Tissue Procurement Core Ready access to both benign and malignant tissue is a valuable resource for cancer investigators. The Tissue Procurement Core is designed to collect and store high quality tissue specimens from a variety of sources and make these available to HCCC investigators based on the science proposed. The Core insures that these activities are performed in compliance with all rules and regulations covering such activity. The Core and its personnel work in cooperation with clinicians from various departments to: 1) Identify and consent patients from whom collection may be appropriate. 2) Work closely with appropriate individuals in the Surgical Pathology Laboratory to insure adequate patient care while maximizing the number of collected specimens 3) Enter information about specimens into a secure data base and store appropriately 4) Implement rigorous quality control procedures 5) Distribute available tissue to investigators for high quality cancer research The HCCC and University of lowa CTSA are collaborating to further strengthen access to biospecimens. The Tissue Procurement Core has implemented CaTISSUE to enhance the informatics infrastructure for Tissue Procurement, and is working to develop an approach to obtaining consent at the time of registration to the medical center, and link tissues with deidentified clinical data, that will further enhance the utility of tissue for HCCC investigators.
The availability of human cancer and normal tissue is vital for basic and translational cancer research. The Tissue Procurement Core provides a centralized, efficient approach to providing this invaluable resource.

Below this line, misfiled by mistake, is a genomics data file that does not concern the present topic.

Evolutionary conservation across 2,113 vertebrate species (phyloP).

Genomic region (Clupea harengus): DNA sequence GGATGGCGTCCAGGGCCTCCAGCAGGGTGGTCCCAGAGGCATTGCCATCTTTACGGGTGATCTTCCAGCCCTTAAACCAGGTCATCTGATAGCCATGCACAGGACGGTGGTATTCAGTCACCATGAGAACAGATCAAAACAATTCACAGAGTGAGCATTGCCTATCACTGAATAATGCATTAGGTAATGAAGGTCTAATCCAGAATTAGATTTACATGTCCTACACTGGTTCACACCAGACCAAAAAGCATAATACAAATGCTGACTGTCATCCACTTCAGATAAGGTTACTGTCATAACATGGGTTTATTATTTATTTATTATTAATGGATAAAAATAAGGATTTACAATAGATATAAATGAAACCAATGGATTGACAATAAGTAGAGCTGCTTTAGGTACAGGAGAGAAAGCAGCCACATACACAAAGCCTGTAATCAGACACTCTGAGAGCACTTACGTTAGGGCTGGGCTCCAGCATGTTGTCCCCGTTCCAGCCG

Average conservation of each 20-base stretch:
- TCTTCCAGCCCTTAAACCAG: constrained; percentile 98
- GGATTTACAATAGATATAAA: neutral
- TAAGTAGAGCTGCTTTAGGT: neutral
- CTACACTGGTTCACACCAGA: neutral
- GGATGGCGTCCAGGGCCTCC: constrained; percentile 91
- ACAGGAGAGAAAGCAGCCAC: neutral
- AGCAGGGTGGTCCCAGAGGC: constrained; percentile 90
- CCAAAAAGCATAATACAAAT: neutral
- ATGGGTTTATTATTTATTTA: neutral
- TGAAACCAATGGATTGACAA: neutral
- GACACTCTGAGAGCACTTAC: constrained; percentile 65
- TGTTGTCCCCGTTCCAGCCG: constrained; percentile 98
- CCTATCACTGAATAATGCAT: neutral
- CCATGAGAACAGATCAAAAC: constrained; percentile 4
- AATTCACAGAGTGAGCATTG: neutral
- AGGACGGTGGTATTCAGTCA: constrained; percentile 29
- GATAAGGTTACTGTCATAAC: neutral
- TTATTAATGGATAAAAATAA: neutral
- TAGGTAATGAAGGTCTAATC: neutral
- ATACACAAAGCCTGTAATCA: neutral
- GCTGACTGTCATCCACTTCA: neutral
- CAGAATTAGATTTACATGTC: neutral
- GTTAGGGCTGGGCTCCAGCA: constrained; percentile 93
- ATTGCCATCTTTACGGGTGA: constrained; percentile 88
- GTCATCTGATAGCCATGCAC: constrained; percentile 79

|Meyerholz, David K; Ofori-Amanfo, Georgina K; Leidinger, Mariah R et al. (2017) Immunohistochemical Markers for Prospective Studies in Neurofibromatosis-1 Porcine Models. J Histochem Cytochem 65:607-618|
|Ebbert, Jon O; Little, Melissa A; Klesges, Robert C et al. (2017) Step Care treatment for smoking cessation. Health Educ Res 32:1-11|
|Sfeir, J G; Drake, M T; LaPlant, B R et al. (2017) Validation of a vitamin D replacement strategy in vitamin D-insufficient patients with lymphoma or chronic lymphocytic leukemia. Blood Cancer J 7:e526|
|Mohiuddin, I; Allen, B G (2017) A Single-Institution Experience in Treating Thymic Carcinoma. Int J Radiat Oncol Biol Phys 98:229|
|Miller, Benjamin J (2017) CORR Insights®: Is It Appropriate to Treat Sarcoma Metastases With Intramedullary Nailing? Clin Orthop Relat Res 475:218-220|
|Huang, Jianguo; Chen, Mark; Whitley, Melodi Javid et al. (2017) Generation and comparison of CRISPR-Cas9 and Cre-mediated genetically engineered mouse models of sarcoma. Nat Commun 8:15999|
|Jethava, Yogesh S; Barlogie, Bart; Tricot, Guido J (2017) Drug Combinations with Transplantation for Myeloma. N Engl J Med 377:91-2|
|Gilbertson-White, Stephanie; Bohr, Nicole; Wickersham, Karen E (2017) Conducting Biobehavioral Research in Patients With Advanced Cancer: Recruitment Challenges and Solutions. Biol Res Nurs 19:481-490|
|Rogers, Laura M; Mott, Sarah L; Smith, Brian J et al. (2017) Complement-Regulatory Proteins CFHR1 and CFHR3 and Patient Response to Anti-CD20 Monoclonal Antibody Therapy. Clin Cancer Res 23:954-961|
|Eppsteiner, Robert W; Fowlkes, Jonathan W; Anderson, Carryn M et al. (2017) Aggressive Salivary Malignancies at Early Stage: Outcomes and Implications for Treatment. Ann Otol Rhinol Laryngol 126:525-529|
Showing the most recent 10 out of 831 publications